Airbus A330 MRTT France tanker / transport KC-30A 2 on order[21]
Boeing C-17 United States strategic airlifter 8[20] one operated with the Qatar Amiri Flight
C-130J Super Hercules United States tactical airlifter C-130J-30 4[20]
AH-64 Apache United States attack AH-64E 24[20]
NHIndustries NH90 European Union utility / transport 9 19 on order[20]
Aérospatiale Gazelle France armed scout 342 13[20]
AgustaWestland AW139 Italy utility 19[20]
AgustaWestland AW109 Italy utility 2[20]
Trainer Aircraft
BAE Hawk United Kingdom conversion trainer Hawk 167 9[20]
M-346 Master Italy advanced trainer 6[20]
Pilatus PC-21 Switzerland primary trainer 24[20]
Pilatus PC-24 Switzerland multi-engine trainer 2[20]
PAC Super Mushshak Pakistan primary trainer 8[22]
AgustaWestland AW169 Italy rotorcraft trainer 4[22][23]
Baykar Bayraktar TB2 Turkey surveillance 6 [24]


Previous notable aircraft operated consisted of the Mirage 2000, Westland Commando, Hawker Hunter, Dassault Mirage F1, Piper PA-34 Seneca, Boeing 707, Boeing 727, Westland Whirlwind, Britten-Norman Islander, and the Aérospatiale SA 330 Puma helicopter.[25][26][27]


Rank group General / flag officers Senior officers Junior officers Officer cadet
 Qatar Emiri Air Force
فريق أول‎‎
Fariq 'awal
ملازم أول
Mulazim awwal
Enlisted and NCOs
Rank group Senior NCOs Junior NCOs Enlisted
 Qatar Emiri Air Force
No insignia
وكيل اول
Wakil awwal
وكيل ثاني
Wakil thani
وكيل عريف
Wakil earif

See also


  1. ^ Qarjouli, Asmahan (26 April 2023). "Qatar second top military spender in Gulf region". Doha News. Retrieved 21 May 2023.
  2. ^ Cordesman, Anthony H.; Al-Rodhan, Khalid R. (2007). Gulf Military Forces in an Era of Asymmetric Wars. Greenwood Publishing Group. ISBN 978-0-275-99400-6.
  3. ^ Air International September 1988, p. 136.
  4. ^ Air International September 1988, pp. 136, 139.
  5. ^ "Gulf war fast facts". CNN Editorial Research. 2020. Archived from the original on 12 November 2020. Retrieved 15 December 2020.
  6. ^ Qatar Armed Forces Sign Contract for 18 AW139 Helicopters. Retrieved on 2011-03-28.
  7. ^ "The Qatar Armed Forces Order Three EMS-Configured AW139s" Archived May 5, 2014, at the Wayback Machine Agusta Westland 21 March 2011
  8. ^ "US Bid Delays Qatar Jet Competition" (PDF). Archived from the original (PDF) on 14 December 2019.
  9. ^ Corbet, Sylvie (30 April 2015). "France sells 24 Rafale fighter jets to Qatar in a $7 billion deal". Associated Press News. Archived from the original on 18 May 2015.
  10. ^ "Qatar Emiri Air Force (QEAF)". Archived from the original on 28 February 2015. Retrieved 4 May 2015.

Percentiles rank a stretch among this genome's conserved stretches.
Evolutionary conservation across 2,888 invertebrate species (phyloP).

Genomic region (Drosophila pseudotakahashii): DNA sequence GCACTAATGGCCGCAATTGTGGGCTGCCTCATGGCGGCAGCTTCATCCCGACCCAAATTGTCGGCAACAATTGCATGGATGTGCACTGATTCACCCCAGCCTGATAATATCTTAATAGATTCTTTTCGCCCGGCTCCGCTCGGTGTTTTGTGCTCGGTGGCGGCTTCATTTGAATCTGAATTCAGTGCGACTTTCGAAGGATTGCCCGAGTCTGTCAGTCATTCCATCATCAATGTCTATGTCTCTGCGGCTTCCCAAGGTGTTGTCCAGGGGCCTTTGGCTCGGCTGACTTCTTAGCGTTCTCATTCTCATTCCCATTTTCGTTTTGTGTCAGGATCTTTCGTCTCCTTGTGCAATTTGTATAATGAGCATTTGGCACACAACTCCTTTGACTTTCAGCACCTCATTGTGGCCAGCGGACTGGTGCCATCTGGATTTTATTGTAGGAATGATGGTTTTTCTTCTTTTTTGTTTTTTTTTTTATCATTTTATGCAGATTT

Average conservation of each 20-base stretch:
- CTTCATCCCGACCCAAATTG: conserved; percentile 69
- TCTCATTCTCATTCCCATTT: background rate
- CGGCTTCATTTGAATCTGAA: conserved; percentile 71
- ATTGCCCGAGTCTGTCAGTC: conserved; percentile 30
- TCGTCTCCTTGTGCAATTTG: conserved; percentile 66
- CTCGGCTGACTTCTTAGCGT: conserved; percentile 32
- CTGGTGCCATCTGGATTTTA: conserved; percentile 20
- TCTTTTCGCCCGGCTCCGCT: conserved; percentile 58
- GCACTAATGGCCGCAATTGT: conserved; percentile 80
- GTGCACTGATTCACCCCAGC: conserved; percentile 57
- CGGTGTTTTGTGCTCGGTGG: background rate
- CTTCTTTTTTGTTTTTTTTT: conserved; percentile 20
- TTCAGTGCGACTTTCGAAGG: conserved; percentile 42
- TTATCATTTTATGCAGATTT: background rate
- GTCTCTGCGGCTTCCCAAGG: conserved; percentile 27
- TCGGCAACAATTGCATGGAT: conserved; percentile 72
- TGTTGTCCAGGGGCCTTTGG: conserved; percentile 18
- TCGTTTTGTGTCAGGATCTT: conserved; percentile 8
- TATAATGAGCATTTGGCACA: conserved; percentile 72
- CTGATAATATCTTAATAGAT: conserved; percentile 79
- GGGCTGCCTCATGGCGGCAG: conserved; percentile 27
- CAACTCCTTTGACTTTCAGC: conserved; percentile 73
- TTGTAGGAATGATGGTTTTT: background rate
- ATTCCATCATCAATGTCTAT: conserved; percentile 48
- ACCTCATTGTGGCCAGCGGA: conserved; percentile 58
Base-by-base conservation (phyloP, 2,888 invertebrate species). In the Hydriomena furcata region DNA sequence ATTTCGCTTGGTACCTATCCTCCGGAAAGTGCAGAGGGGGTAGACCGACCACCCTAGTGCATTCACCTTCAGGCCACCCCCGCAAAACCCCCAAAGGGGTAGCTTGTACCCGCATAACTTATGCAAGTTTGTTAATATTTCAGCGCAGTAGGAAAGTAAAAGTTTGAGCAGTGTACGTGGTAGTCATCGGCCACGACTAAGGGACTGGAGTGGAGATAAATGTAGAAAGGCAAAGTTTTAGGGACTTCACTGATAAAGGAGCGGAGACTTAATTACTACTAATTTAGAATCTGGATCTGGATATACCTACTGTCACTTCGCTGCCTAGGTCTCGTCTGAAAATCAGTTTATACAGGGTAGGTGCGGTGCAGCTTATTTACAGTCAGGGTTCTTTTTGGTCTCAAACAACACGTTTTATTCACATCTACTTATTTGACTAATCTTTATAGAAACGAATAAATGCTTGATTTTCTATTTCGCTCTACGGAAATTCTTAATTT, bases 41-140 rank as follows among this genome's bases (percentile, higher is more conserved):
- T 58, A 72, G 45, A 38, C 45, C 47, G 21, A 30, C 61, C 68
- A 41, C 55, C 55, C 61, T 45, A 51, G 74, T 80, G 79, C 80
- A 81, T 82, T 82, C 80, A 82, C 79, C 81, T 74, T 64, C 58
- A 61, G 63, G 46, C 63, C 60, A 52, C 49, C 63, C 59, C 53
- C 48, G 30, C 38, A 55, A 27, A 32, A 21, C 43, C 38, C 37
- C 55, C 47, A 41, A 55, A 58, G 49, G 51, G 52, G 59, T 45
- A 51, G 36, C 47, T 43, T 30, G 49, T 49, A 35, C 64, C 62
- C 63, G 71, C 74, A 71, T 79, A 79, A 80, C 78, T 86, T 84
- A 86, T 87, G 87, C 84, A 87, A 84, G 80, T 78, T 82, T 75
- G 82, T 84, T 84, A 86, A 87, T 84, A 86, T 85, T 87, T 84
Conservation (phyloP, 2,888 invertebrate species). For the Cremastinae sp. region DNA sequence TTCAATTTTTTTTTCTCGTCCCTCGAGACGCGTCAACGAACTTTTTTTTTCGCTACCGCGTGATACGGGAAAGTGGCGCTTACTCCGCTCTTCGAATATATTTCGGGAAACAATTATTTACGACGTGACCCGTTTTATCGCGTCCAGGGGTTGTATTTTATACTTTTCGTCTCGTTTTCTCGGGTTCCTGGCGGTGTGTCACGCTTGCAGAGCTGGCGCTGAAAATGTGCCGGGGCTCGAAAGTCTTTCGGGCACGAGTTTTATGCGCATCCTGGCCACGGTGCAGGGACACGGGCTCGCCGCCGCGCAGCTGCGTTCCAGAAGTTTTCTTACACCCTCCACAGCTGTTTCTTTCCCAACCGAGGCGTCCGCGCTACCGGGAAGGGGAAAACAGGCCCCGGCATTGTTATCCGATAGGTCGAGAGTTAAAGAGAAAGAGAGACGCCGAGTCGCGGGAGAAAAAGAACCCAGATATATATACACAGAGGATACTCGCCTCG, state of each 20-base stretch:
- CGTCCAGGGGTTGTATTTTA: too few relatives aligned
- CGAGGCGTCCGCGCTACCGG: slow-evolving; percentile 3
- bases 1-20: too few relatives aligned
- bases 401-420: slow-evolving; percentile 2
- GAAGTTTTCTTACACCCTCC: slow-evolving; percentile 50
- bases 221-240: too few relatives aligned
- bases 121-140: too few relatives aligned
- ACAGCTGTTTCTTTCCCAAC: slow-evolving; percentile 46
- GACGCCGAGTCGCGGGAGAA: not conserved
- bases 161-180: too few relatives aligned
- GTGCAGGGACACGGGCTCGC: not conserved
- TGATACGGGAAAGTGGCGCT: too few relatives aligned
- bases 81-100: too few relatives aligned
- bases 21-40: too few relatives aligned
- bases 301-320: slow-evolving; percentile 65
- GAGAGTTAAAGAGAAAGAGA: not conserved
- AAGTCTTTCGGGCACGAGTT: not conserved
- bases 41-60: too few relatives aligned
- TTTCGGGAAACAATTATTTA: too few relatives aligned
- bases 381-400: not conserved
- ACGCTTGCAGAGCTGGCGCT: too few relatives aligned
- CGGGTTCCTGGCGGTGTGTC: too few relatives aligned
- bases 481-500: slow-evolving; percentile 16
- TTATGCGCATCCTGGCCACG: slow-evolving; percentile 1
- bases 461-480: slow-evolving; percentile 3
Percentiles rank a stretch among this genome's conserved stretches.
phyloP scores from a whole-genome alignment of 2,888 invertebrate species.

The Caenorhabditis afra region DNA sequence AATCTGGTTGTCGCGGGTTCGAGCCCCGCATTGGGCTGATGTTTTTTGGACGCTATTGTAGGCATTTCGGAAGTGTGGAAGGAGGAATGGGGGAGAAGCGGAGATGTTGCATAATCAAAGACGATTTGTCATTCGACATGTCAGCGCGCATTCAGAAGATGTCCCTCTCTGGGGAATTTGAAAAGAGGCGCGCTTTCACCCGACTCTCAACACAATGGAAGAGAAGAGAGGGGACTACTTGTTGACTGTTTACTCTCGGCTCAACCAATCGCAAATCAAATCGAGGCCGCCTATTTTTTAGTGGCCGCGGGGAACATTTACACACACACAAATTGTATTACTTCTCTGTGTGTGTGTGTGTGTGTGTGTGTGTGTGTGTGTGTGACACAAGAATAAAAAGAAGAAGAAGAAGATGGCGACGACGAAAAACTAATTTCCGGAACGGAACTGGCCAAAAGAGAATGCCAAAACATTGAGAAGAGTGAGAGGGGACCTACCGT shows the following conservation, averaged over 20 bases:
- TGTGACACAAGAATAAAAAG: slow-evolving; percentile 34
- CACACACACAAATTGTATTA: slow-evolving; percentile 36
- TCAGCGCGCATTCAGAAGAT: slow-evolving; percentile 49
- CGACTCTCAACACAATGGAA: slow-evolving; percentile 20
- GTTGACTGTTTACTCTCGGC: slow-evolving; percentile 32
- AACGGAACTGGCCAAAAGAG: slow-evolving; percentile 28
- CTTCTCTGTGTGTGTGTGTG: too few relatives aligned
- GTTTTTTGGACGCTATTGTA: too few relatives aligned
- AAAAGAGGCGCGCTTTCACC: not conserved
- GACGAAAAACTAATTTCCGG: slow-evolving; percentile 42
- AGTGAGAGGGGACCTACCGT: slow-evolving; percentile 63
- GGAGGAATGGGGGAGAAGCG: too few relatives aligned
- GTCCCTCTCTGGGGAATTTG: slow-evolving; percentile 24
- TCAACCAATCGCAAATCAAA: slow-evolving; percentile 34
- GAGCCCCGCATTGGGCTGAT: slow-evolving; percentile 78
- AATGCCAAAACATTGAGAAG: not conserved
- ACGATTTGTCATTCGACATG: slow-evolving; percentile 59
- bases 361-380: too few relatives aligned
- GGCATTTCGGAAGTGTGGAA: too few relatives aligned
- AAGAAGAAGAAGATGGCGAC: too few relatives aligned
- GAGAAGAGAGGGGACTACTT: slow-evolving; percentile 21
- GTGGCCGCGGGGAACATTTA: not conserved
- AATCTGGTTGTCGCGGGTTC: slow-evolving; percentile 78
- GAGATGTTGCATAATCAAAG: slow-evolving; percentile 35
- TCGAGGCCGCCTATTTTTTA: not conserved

11. ^ "U.S. set to approve sales of Boeing fighters to Qatar, Kuwait - sources". Reuters. 1 September 2016. Archived from the original on 30 September 2016. Retrieved 29 September 2016.
  12. ^ "Fighter Jet Sales to Gulf Allies Backed by U.S. After a Wait". Bloomberg. 29 September 2016. Archived from the original on 28 September 2016. Retrieved 29 September 2016.
  13. ^ "US Allows Qatar to Buy F-15s — and Seals a $19B Sale of Jetliners". Defense One. 11 October 2016.
  14. ^ "Qatar and Kuwait fighter deals signed off". Combat Aircraft. 18 November 2016. Archived from the original on 19 November 2016. Retrieved 18 November 2016.
  15. ^ "UK to supply Qatar with 24 Typhoon fighter jets". Archived from the original on 17 September 2017. Retrieved 17 September 2017.
  16. ^ "Visite d'Emmanuel Macron au Qatar: Doha achète 12 Rafale et 50 Airbus" (in French). France24. 7 December 2017. Archived from the original on 13 December 2017.
  17. ^ Binnie, Jeremy (29 August 2018). "Qatar announces new airbase". IHS Jane's 360. London. Archived from the original on 29 August 2018. Retrieved 2 September 2018.
  18. ^ "Armed Forces Overview – Qatar Emiri Air Force". Archived from the original on 14 October 2016. Retrieved 26 August 2016.
  19. ^ "Royal Air Force and Qatar Emiri Air Force Expand Defence Partnership". Royal Air Force. Retrieved 25 June 2021.
  20. ^ a b c d e f g h i j k l m n o p "World Air Forces 2024". Flight Global. 2023. Retrieved 6 February 2024.
  21. ^ "Airbus has been selected by Qatar to supply two A330 MRTT". Retrieved 2 April 2018.
  22. ^ a b "World Air Forces 2023". Flight Global. Flightglobal Insight. 2022. Retrieved 27 December 2022.
  23. ^ "Qatar confirms AW169 order". 16 February 2021. Retrieved 6 February 2024.
  24. ^ "Turkey delivered Bayraktar TB2 drones to Qatari Emirati Armed Forces – Global Defense Corp". Retrieved 7 May 2022.
  25. ^ "World Air Forces 1985 pg. 70". Archived from the original on 18 May 2015. Retrieved 4 May 2015.
  26. ^ Bauer, Anne (19 November 2021). "Ares, la PME française qui rachète les Mirage du Qatar". Les Echos (in French). Retrieved 13 December 2021.
  27. ^ "QEAF Westland Commando helicopters to Pakistan". Scramble. Retrieved 31 January 2022.